The budget calls for cutting $120 million in spending on land purchases with a focus on using available funds to maintain existing parks and wildlife refuges.

Spending that needs Congress' annual approval: $11.6 billion.

NATIONAL AERONAUTICS AND SPACE ADMINISTRATION - Down 0.8 percent

Eliminates Obama's asteroid redirect mission that would have used a robotic probe to grab a chunk of an asteroid, bring it close to the moon and then send astronauts to explore it. Also cuts the $115 million NASA education program and four Earth science missions that look at climate change, solar storms and ocean health.

Spending that needs Congress' annual approval: $19.1 billion.

DEPARTMENT OF LABOR - Down 20.7 percent

Though Trump has said he'd advocate for U.S. workers, his budget includes cuts to several programs. It would eliminate the $434 million Senior Community Service Employment Program, which, according to the Labor Department website, has helped more than 1 million Americans over age 55 find work.

Spending that needs Congress' annual approval: $9.6 billion

STATE DEPARTMENT - Down 28.7 percent

Reduces funding to the United Nations and its affiliated agencies, and caps American contributions to U.N. peacekeeping missions at 25 percent of the total costs.

Cuts funding to the World Bank and multilateral development banks by about $650 million over three years, compared to commitments made by Obama administration.



Includes $2.2 billion for new embassy construction and maintenance, and retains $3.1 billion in Israel aid. Eliminates the U.N. Green Climate Fund, which helps developing nations reduce greenhouse gas emissions, and ends funding for other U.N. climate change programs. Also eliminates the Emergency Refugee and Migration Assistance account for humanitarian crises and the Complex Crises Fund, which pays for conflict resolution efforts.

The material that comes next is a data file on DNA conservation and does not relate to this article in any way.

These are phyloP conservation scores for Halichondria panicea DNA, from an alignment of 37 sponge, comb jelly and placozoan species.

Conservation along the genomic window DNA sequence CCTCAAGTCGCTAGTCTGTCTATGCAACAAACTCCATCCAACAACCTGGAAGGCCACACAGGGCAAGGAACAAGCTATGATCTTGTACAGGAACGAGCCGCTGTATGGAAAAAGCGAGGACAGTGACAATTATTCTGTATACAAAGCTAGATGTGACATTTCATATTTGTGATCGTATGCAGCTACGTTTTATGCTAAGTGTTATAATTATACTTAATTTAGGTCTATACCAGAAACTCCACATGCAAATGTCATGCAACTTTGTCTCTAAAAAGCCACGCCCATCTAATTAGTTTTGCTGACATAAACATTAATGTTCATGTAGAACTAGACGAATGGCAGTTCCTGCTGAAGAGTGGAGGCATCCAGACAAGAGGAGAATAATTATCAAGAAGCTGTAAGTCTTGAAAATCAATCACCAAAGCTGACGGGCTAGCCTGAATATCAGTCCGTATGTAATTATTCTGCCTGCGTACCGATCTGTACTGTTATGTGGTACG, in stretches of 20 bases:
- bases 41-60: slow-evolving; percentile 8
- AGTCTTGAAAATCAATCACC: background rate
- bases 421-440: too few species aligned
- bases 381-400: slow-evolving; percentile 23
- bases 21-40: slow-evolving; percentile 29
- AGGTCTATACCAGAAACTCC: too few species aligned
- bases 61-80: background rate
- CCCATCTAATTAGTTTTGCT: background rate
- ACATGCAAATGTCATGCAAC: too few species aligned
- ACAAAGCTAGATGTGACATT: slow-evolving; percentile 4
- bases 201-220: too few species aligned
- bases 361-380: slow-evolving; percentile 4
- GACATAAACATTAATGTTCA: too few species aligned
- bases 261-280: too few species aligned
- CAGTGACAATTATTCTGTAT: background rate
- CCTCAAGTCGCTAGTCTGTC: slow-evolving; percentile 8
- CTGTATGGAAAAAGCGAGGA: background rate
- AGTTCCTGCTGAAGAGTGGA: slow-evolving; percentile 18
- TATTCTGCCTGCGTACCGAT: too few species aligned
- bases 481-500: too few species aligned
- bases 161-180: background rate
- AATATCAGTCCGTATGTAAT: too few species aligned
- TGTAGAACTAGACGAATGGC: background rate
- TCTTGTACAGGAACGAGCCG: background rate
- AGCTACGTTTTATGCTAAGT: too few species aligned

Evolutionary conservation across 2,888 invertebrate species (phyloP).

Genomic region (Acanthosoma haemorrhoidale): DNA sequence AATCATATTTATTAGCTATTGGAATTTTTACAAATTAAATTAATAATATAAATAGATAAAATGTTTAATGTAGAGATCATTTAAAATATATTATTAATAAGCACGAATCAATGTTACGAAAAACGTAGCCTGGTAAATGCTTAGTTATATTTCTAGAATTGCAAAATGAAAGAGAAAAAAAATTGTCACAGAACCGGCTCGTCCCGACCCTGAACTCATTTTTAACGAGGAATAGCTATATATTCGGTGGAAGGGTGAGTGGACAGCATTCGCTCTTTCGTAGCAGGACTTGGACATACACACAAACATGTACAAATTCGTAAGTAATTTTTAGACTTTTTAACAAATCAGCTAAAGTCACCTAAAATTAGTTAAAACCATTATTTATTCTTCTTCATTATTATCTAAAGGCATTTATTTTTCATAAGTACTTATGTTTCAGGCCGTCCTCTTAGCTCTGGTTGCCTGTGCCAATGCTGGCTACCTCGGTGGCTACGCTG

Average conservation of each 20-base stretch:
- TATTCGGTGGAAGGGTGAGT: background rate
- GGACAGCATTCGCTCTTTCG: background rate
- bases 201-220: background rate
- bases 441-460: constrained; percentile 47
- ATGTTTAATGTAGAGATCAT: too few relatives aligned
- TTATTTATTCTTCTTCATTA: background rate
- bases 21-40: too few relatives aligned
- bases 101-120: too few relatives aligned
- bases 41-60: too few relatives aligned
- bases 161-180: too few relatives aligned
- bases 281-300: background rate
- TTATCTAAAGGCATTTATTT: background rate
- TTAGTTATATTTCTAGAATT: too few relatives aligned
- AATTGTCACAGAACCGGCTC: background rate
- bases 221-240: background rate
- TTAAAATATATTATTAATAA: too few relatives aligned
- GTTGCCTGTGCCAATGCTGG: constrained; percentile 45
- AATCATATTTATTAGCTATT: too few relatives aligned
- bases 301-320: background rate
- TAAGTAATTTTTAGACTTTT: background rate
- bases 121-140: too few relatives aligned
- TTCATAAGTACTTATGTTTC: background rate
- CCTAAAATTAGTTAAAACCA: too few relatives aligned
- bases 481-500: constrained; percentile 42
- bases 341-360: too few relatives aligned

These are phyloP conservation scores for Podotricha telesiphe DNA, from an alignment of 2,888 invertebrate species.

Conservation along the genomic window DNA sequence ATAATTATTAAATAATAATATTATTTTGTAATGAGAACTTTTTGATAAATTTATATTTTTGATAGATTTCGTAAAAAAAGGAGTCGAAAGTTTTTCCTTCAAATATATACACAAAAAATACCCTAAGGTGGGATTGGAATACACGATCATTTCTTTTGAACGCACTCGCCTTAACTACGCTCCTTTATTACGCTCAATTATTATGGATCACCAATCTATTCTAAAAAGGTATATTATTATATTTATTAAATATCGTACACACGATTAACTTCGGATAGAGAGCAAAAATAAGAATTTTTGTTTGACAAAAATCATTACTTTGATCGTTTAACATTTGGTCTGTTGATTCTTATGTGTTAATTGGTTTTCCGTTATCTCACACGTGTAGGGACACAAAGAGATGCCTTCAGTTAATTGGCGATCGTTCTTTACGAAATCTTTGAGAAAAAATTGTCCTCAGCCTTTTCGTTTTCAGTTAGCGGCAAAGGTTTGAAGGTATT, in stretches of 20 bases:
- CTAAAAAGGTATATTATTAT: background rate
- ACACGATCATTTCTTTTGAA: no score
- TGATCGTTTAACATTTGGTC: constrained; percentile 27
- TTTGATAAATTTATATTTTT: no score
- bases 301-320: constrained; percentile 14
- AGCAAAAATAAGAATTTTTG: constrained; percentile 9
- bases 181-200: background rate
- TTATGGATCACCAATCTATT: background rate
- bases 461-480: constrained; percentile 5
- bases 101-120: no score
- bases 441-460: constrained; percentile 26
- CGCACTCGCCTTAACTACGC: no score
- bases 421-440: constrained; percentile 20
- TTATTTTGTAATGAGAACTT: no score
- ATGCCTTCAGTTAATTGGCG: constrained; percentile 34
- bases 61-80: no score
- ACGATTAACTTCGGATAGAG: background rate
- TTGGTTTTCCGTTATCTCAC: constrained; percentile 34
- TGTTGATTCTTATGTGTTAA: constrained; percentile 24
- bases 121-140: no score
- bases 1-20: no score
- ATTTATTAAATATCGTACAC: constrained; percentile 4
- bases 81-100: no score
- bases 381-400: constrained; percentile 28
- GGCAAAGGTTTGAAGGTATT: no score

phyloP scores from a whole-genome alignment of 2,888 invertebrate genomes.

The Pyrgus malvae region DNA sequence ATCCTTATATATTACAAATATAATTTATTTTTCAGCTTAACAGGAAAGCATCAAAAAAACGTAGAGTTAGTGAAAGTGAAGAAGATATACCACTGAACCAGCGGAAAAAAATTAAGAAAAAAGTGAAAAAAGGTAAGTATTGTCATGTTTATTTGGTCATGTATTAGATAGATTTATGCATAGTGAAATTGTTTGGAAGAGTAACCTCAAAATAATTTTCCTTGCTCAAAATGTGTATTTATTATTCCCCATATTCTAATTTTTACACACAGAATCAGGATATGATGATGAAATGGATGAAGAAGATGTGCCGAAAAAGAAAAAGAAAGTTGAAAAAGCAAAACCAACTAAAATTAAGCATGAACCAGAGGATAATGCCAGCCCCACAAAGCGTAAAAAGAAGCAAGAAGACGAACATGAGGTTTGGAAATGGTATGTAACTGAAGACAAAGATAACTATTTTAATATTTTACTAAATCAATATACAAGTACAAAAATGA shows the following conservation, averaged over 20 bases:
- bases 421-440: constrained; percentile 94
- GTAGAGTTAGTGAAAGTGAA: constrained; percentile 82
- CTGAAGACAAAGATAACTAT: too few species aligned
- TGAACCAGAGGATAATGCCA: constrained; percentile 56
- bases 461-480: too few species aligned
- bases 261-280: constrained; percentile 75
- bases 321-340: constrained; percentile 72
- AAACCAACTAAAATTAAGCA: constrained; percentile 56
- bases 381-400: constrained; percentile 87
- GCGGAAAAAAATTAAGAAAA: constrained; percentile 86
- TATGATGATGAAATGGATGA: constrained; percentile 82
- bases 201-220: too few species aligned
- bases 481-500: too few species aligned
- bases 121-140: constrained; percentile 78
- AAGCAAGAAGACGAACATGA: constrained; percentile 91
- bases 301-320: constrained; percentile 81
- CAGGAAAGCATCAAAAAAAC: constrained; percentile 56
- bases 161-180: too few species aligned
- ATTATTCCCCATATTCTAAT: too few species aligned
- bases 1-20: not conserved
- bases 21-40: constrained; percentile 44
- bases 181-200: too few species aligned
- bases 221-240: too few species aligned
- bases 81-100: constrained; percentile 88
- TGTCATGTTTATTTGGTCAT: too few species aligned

Shifts some foreign military assistance from grants to loans.

Calls for State Department and USAID to reorganize and consolidate.

The $37.6 billion budget proposal is split between $25.6 billion in “base funding” for regular programs and $12 billion for “overseas contingency operations,” a wartime account that covers operations in places like Iraq, Afghanistan and Syria. USAID funding is included in the base funding.

Spending that needs Congress' annual approval: $37.6 billion.

DEPARTMENT OF TRANSPORTATION - Down 12.7 percent

Calls for taking responsibility for air traffic control operations away from the Federal Aviation Administration and giving it to a “non-governmental organization,” most likely a nonprofit corporation. Airlines, which would have seats on the corporation's board, have made air traffic control privatization a top priority. They say the FAA is taking too long to modernize the system. FAA Administrator Michael Huerta says the modernization program has made “tremendous progress.”

Spending that needs Congress' annual approval: $16.2 billion

TREASURY DEPARTMENT - Down 4.4 percent

After years of budget cuts, the IRS budget would be reduced again, by $239 million from this year. The IRS budget is down about $1 billion from its height in 2010. Since then, the agency has lost more than 17,000 employees. As a result, the chances of Americans getting audited have rarely been so low.

Treasury Secretary Steven Mnuchin told senators at his confirmation hearing that he would make the case to President Trump that increasing funding for the IRS would increase tax revenue for the government.

“He'll get that completely. That's a very quick conversation with Donald Trump,” Mnuchin said at the time.

Spending that needs Congress' annual approval: $11.2 billion.

VETERANS AFFAIRS - Up 5.9 percent

The budget proposes an increase of more than $4 billion to strengthen medical care at more than 1,200 VA facilities serving more than 9 million enrolled veterans as the Department of Veterans Affairs broadens its health network to include outside community providers. The plan also calls for $3.5 billion in mandatory budget authority to pay for an extension of the Veterans Choice program, which allows eligible veterans to seek care from private doctors outside the VA network. That troubled program, which the VA says it wants to revamp, is to expire in August.

Spending that needs Congress' annual approval: $78.9 billion.

XS
SM
MD
LG